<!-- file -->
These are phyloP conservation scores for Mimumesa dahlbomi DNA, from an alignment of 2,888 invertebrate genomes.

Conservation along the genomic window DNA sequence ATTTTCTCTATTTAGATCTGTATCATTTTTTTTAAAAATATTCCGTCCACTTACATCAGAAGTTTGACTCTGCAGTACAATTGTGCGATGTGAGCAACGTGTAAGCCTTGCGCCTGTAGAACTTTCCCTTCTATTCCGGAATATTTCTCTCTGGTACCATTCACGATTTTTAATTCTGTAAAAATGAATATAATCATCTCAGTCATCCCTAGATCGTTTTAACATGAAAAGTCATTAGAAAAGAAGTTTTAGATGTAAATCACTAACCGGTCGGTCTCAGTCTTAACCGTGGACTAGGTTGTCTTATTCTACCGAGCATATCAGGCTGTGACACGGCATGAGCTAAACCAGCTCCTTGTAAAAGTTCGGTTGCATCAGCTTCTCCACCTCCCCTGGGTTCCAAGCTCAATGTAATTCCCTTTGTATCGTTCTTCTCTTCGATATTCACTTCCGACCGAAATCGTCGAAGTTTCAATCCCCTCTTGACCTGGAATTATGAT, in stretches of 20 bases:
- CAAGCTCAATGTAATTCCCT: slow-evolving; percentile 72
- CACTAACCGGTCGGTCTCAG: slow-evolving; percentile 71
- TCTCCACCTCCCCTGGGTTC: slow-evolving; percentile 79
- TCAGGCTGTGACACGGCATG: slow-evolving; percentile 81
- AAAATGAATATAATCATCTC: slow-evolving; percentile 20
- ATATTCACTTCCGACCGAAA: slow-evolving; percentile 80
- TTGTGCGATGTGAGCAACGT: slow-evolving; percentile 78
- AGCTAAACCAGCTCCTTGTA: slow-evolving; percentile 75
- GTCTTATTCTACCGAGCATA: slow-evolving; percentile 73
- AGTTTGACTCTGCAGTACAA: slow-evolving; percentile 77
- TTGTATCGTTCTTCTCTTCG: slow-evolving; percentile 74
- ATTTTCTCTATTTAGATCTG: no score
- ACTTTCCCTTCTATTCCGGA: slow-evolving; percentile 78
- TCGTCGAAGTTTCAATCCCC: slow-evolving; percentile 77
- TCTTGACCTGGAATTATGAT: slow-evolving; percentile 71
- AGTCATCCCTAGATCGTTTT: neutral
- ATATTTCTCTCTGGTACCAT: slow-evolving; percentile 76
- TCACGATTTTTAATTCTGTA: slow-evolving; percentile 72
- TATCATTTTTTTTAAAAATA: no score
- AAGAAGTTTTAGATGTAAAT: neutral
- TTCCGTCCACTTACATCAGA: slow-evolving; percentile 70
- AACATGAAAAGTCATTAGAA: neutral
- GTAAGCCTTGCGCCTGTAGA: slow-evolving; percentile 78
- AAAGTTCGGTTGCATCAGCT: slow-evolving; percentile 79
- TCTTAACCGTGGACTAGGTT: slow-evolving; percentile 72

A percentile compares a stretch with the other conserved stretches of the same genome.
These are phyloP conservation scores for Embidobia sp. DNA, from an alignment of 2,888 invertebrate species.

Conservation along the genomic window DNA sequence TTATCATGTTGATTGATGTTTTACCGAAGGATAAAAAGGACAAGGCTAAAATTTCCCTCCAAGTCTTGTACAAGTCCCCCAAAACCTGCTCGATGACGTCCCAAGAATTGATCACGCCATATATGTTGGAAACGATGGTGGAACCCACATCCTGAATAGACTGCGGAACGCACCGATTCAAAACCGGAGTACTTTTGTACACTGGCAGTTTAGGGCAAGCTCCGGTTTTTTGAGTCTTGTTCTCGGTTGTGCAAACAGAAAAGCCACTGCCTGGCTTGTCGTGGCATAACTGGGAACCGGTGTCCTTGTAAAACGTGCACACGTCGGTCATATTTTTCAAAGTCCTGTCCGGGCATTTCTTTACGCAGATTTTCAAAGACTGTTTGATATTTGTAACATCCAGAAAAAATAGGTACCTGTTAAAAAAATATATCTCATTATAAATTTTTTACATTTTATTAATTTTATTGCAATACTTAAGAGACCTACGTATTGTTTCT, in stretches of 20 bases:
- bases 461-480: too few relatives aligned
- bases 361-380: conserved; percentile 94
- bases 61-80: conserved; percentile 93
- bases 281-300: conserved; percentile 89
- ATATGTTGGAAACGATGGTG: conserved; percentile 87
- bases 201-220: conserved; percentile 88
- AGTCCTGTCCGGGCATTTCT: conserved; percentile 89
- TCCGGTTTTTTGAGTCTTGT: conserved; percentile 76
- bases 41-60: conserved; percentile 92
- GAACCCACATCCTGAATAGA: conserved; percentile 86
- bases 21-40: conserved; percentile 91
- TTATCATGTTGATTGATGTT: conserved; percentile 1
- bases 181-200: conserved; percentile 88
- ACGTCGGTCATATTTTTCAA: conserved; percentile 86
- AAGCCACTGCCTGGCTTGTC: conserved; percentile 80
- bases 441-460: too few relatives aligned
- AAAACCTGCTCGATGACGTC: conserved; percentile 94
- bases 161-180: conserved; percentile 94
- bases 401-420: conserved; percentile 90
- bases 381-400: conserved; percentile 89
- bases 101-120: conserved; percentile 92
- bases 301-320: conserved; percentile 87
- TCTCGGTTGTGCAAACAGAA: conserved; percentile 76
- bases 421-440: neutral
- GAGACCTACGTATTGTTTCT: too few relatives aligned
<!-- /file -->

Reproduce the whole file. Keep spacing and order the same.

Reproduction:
These are phyloP conservation scores for Mimumesa dahlbomi DNA, from an alignment of 2,888 invertebrate genomes.

Conservation along the genomic window DNA sequence ATTTTCTCTATTTAGATCTGTATCATTTTTTTTAAAAATATTCCGTCCACTTACATCAGAAGTTTGACTCTGCAGTACAATTGTGCGATGTGAGCAACGTGTAAGCCTTGCGCCTGTAGAACTTTCCCTTCTATTCCGGAATATTTCTCTCTGGTACCATTCACGATTTTTAATTCTGTAAAAATGAATATAATCATCTCAGTCATCCCTAGATCGTTTTAACATGAAAAGTCATTAGAAAAGAAGTTTTAGATGTAAATCACTAACCGGTCGGTCTCAGTCTTAACCGTGGACTAGGTTGTCTTATTCTACCGAGCATATCAGGCTGTGACACGGCATGAGCTAAACCAGCTCCTTGTAAAAGTTCGGTTGCATCAGCTTCTCCACCTCCCCTGGGTTCCAAGCTCAATGTAATTCCCTTTGTATCGTTCTTCTCTTCGATATTCACTTCCGACCGAAATCGTCGAAGTTTCAATCCCCTCTTGACCTGGAATTATGAT, in stretches of 20 bases:
- CAAGCTCAATGTAATTCCCT: slow-evolving; percentile 72
- CACTAACCGGTCGGTCTCAG: slow-evolving; percentile 71
- TCTCCACCTCCCCTGGGTTC: slow-evolving; percentile 79
- TCAGGCTGTGACACGGCATG: slow-evolving; percentile 81
- AAAATGAATATAATCATCTC: slow-evolving; percentile 20
- ATATTCACTTCCGACCGAAA: slow-evolving; percentile 80
- TTGTGCGATGTGAGCAACGT: slow-evolving; percentile 78
- AGCTAAACCAGCTCCTTGTA: slow-evolving; percentile 75
- GTCTTATTCTACCGAGCATA: slow-evolving; percentile 73
- AGTTTGACTCTGCAGTACAA: slow-evolving; percentile 77
- TTGTATCGTTCTTCTCTTCG: slow-evolving; percentile 74
- ATTTTCTCTATTTAGATCTG: no score
- ACTTTCCCTTCTATTCCGGA: slow-evolving; percentile 78
- TCGTCGAAGTTTCAATCCCC: slow-evolving; percentile 77
- TCTTGACCTGGAATTATGAT: slow-evolving; percentile 71
- AGTCATCCCTAGATCGTTTT: neutral
- ATATTTCTCTCTGGTACCAT: slow-evolving; percentile 76
- TCACGATTTTTAATTCTGTA: slow-evolving; percentile 72
- TATCATTTTTTTTAAAAATA: no score
- AAGAAGTTTTAGATGTAAAT: neutral
- TTCCGTCCACTTACATCAGA: slow-evolving; percentile 70
- AACATGAAAAGTCATTAGAA: neutral
- GTAAGCCTTGCGCCTGTAGA: slow-evolving; percentile 78
- AAAGTTCGGTTGCATCAGCT: slow-evolving; percentile 79
- TCTTAACCGTGGACTAGGTT: slow-evolving; percentile 72

A percentile compares a stretch with the other conserved stretches of the same genome.
These are phyloP conservation scores for Embidobia sp. DNA, from an alignment of 2,888 invertebrate species.

Conservation along the genomic window DNA sequence TTATCATGTTGATTGATGTTTTACCGAAGGATAAAAAGGACAAGGCTAAAATTTCCCTCCAAGTCTTGTACAAGTCCCCCAAAACCTGCTCGATGACGTCCCAAGAATTGATCACGCCATATATGTTGGAAACGATGGTGGAACCCACATCCTGAATAGACTGCGGAACGCACCGATTCAAAACCGGAGTACTTTTGTACACTGGCAGTTTAGGGCAAGCTCCGGTTTTTTGAGTCTTGTTCTCGGTTGTGCAAACAGAAAAGCCACTGCCTGGCTTGTCGTGGCATAACTGGGAACCGGTGTCCTTGTAAAACGTGCACACGTCGGTCATATTTTTCAAAGTCCTGTCCGGGCATTTCTTTACGCAGATTTTCAAAGACTGTTTGATATTTGTAACATCCAGAAAAAATAGGTACCTGTTAAAAAAATATATCTCATTATAAATTTTTTACATTTTATTAATTTTATTGCAATACTTAAGAGACCTACGTATTGTTTCT, in stretches of 20 bases:
- bases 461-480: too few relatives aligned
- bases 361-380: conserved; percentile 94
- bases 61-80: conserved; percentile 93
- bases 281-300: conserved; percentile 89
- ATATGTTGGAAACGATGGTG: conserved; percentile 87
- bases 201-220: conserved; percentile 88
- AGTCCTGTCCGGGCATTTCT: conserved; percentile 89
- TCCGGTTTTTTGAGTCTTGT: conserved; percentile 76
- bases 41-60: conserved; percentile 92
- GAACCCACATCCTGAATAGA: conserved; percentile 86
- bases 21-40: conserved; percentile 91
- TTATCATGTTGATTGATGTT: conserved; percentile 1
- bases 181-200: conserved; percentile 88
- ACGTCGGTCATATTTTTCAA: conserved; percentile 86
- AAGCCACTGCCTGGCTTGTC: conserved; percentile 80
- bases 441-460: too few relatives aligned
- AAAACCTGCTCGATGACGTC: conserved; percentile 94
- bases 161-180: conserved; percentile 94
- bases 401-420: conserved; percentile 90
- bases 381-400: conserved; percentile 89
- bases 101-120: conserved; percentile 92
- bases 301-320: conserved; percentile 87
- TCTCGGTTGTGCAAACAGAA: conserved; percentile 76
- bases 421-440: neutral
- GAGACCTACGTATTGTTTCT: too few relatives aligned